Public accountants are no longer at the top of the salary heap, according to a new survey by the Institute of Management Accountants (IMA).
The IMA, in its 16th annual salary survey, announced that management accountants and finance professionals are in first and second place, respectively, in average salary and total compensation in 2004. Public accountants, in the top spot in 2003, fell to sixth place last year.
“Management accountants build sustainable quality within businesses, providing strategic direction from a financial perspective and driving improved performance,” said IMA President and Chief Executive Officer Paul Sharman, in a statement. He also attributed the changes in salary and overall compensation to increased demands of the Sarbanes-Oxley Act.
Top finance professionals earned an average of $124,288 in total compensation last year.
Internal auditors, No. 3 on the earnings list, received average total compensation of $121,727. Average total compensation - which includes salary plus bonuses, profit sharing, stock options, car allowances and the like - increased almost 35 percent in 2004 from the amounts reported in 2003, the IMA reported.
The survey showed that the salaries for women internal auditors were closer to their male counterparts than in past years. Women internal auditors at the senior management level who took part in the survey earned 93.3 percent of men in the same jobs. The gap widened, however, when total compensation, rather than just salary, was considered.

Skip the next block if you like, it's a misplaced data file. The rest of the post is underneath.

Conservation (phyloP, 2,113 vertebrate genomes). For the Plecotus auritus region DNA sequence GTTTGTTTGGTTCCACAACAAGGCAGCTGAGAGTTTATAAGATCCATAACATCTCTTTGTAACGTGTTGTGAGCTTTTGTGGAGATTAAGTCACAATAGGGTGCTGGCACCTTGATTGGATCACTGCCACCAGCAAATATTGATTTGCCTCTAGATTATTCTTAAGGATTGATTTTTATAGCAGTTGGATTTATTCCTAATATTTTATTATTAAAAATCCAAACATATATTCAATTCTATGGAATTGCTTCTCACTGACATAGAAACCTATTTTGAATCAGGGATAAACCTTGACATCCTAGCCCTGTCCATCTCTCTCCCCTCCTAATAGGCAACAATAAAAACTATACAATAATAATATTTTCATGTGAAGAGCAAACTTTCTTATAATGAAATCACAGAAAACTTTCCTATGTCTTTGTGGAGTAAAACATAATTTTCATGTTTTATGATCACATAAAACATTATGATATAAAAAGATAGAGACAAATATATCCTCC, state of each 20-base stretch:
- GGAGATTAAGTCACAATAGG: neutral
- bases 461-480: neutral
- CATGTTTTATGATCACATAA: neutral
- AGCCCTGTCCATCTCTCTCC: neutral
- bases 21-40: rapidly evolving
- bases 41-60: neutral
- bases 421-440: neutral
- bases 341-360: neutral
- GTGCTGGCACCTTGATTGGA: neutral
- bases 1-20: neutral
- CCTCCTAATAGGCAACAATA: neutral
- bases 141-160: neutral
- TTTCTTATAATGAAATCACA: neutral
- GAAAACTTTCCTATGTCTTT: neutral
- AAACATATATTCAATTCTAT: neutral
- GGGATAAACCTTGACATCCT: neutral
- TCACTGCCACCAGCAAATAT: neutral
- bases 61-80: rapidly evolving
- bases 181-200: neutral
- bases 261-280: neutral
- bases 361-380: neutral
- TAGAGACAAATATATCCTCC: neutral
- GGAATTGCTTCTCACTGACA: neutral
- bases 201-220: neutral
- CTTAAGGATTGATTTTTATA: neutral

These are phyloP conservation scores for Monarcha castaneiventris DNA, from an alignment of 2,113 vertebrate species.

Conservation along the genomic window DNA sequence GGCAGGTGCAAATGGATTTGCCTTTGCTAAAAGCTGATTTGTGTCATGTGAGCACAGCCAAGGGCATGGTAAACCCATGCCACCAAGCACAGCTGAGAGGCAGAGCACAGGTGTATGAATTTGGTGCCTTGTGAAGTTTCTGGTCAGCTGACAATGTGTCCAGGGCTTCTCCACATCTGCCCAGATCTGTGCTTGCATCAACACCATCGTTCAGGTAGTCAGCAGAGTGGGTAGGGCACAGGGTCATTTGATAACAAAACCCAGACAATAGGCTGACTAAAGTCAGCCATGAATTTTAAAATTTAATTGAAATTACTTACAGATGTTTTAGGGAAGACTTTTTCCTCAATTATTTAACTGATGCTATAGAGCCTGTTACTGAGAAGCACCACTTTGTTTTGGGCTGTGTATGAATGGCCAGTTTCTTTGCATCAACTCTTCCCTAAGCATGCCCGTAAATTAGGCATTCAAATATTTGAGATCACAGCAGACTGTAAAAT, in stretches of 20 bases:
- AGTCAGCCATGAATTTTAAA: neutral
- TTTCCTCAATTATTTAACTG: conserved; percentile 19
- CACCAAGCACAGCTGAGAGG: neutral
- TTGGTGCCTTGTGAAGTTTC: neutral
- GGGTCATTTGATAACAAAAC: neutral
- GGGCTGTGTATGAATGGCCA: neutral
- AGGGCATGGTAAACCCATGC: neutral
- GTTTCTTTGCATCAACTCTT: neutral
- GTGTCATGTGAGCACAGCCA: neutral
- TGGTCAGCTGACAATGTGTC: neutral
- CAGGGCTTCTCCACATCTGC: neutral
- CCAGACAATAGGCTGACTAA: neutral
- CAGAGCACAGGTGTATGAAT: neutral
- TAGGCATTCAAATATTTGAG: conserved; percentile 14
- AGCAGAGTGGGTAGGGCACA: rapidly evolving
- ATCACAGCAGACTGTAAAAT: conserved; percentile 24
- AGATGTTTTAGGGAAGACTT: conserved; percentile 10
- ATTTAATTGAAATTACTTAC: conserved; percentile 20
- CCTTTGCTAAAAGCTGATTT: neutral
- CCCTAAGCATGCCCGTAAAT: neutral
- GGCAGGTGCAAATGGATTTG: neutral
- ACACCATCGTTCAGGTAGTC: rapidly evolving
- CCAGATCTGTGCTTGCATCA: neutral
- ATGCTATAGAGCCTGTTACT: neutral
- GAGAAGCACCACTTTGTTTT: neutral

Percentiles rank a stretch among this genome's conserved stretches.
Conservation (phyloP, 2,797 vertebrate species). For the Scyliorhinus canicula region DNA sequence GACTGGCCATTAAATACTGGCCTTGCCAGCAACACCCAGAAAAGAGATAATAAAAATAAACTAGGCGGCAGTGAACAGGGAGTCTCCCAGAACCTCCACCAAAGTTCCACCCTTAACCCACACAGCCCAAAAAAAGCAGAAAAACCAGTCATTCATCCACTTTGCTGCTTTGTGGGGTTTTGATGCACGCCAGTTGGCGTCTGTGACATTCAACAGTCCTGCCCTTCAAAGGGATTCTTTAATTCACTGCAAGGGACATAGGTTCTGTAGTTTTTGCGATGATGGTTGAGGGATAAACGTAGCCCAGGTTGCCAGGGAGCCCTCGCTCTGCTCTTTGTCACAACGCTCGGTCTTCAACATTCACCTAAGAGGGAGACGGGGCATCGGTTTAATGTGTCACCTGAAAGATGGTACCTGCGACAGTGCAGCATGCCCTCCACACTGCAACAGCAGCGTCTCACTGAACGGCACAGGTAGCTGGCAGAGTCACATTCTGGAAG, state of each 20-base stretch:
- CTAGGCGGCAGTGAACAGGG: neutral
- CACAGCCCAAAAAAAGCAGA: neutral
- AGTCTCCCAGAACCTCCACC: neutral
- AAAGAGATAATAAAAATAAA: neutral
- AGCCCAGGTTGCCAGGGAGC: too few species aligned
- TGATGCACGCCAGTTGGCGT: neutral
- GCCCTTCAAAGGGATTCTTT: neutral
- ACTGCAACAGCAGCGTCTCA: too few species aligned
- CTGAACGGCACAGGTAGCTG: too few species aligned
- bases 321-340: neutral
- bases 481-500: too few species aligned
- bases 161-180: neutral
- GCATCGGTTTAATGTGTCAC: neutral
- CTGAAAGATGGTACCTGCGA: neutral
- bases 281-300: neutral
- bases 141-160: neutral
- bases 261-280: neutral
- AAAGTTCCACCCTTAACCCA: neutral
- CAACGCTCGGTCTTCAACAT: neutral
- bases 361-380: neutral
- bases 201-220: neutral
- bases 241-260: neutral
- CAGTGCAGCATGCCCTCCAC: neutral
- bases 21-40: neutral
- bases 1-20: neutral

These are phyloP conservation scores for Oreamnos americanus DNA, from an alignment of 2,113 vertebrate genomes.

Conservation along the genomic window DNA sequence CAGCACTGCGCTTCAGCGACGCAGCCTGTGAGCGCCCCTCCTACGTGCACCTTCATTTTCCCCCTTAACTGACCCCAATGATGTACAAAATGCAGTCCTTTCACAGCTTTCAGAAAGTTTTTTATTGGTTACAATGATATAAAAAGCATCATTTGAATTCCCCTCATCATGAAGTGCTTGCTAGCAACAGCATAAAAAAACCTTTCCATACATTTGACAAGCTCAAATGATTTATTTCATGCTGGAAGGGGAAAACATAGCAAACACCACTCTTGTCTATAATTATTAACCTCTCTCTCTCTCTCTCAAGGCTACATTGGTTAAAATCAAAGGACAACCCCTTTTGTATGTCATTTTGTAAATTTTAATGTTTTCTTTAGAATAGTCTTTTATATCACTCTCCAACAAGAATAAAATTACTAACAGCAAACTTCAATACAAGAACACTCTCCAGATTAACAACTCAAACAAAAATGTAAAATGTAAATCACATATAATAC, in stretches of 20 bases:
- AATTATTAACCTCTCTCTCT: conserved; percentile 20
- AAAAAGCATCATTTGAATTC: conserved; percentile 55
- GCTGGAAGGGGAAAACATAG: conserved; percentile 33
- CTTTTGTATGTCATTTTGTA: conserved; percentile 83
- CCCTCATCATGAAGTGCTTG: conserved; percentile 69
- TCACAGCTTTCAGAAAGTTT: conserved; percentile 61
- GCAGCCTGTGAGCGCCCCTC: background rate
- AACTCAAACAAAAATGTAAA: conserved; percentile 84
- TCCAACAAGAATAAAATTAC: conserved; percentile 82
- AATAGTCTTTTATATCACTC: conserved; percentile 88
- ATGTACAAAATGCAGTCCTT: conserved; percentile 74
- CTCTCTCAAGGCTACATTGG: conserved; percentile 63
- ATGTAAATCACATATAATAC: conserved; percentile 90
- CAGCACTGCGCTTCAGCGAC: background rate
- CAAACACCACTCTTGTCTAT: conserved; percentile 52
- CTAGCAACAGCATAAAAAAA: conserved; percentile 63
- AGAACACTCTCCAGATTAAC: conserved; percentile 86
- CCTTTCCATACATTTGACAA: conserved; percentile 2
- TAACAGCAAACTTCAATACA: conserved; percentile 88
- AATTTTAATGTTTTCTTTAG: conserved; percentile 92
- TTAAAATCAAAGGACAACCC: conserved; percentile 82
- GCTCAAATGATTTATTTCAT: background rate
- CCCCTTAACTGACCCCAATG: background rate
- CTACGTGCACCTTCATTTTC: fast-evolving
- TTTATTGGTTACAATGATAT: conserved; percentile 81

“While the additional compensation of women still lags behind that of men, there are indications that this gap may be getting smaller,” wrote survey authors David L. Schroeder and Karl E. Reichardt. “One of the brightest observations was that the women in the youngest age category (19-29) actually had a larger average salary and average total compensation than the men in the same category.”
More women are entering the field. According to the American Institute of Certified Public Accountants, 57 percent of new accounting graduates are women.
Big Four accounting firm KPMG LLP aims to retain women by allowing flexibility. "The percentage of women partners at the firm is poised to increase dramatically," said Christine St.Clare, an audit partner with KPMG in Atlanta, according to the Atlanta Business Chronicle. She said that since KPMG launched programs to advance women, “turnover among women at the firm declined by 20 percent between fiscal year '02 to fiscal year '04."
The IMA survey also shows that while the overall gains in salary and compensation were smaller than in previous years, they were ahead of last year's 3.4 percent increase in consumer prices. Average public accountant salaries remained flat in 2004.
Survey results were published in the June issue of Strategic Finance magazine and may be found at www.imanet.org.